NB. Moneybookers could also "help the site" ;)
  • I have a French bank account with Credit Agricole, when I need to top it up I send an ordinary English cheque in sterling made payable to myself. If I post it there's the cost of a Euro stamp and they charge €32 ( approx.£25+ now) for any amount and give good commercial exchange rate.No fuss, no bother all done in a few days.
    For general spending in France I've been using a Saga credit card but next year I'm going to try a Citibank Euro account, anyone have a good or bad experience of this system?




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  • Sam37Sam37 Forumite
    117 posts
    Innovate, Moneybookers looks interesting, but I don't get how it works..

    You state that the foreign account needs to be in your name (which I have), but the explanations on the site seem to suggest that you can send money to anyone with an email address (which I find quite obscure, and wouldn't know how to get the money ''from'' my email address).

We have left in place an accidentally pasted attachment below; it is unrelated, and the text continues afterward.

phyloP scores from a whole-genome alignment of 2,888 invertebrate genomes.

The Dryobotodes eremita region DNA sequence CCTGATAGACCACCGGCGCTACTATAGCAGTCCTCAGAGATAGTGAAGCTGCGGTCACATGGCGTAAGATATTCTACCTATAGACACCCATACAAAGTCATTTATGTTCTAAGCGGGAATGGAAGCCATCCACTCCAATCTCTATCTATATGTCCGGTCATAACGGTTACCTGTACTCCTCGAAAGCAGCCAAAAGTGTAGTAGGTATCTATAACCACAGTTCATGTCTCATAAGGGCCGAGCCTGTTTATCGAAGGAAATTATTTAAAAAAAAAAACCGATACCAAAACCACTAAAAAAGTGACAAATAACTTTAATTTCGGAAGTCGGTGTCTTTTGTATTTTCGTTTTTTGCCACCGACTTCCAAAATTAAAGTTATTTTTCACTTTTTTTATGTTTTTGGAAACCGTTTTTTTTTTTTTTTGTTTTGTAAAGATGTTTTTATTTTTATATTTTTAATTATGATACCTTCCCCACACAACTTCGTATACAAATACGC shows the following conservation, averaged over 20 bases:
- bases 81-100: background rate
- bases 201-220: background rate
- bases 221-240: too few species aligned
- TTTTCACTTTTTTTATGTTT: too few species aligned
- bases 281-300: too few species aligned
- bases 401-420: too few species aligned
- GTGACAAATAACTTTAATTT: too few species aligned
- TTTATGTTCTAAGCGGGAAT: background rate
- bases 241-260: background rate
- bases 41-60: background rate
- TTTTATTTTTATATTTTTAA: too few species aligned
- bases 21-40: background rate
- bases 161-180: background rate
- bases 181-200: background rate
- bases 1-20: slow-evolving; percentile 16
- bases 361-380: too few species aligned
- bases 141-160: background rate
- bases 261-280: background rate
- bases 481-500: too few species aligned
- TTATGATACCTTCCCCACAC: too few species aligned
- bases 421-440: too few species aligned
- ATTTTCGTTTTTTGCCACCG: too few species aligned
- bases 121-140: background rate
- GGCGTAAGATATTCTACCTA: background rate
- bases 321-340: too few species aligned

Is the ''send money'' different from ''upload and withdrawal"?

    The charges are 1.80 euro plus 1.75% on the exchange rate from what I can gather.
  • aless02aless02 Forumite
    5.1K posts
    Another BIG company which is suspiciously missing from the guide is XE.com

    I've been using them on a monthly basis for over a year now, after being referred by other expats. I send chunks over to the USA to pay for my student loan & credit card bills. XE gives excellent rates and has very low fees if you're an established customer. I was extremely surprised to see them not even mentioned in the guide, since it seemed like they were a pretty big player in the currency exchange market. Interestingly enough, the DFID website didn't mention them either! I was quite puzzled...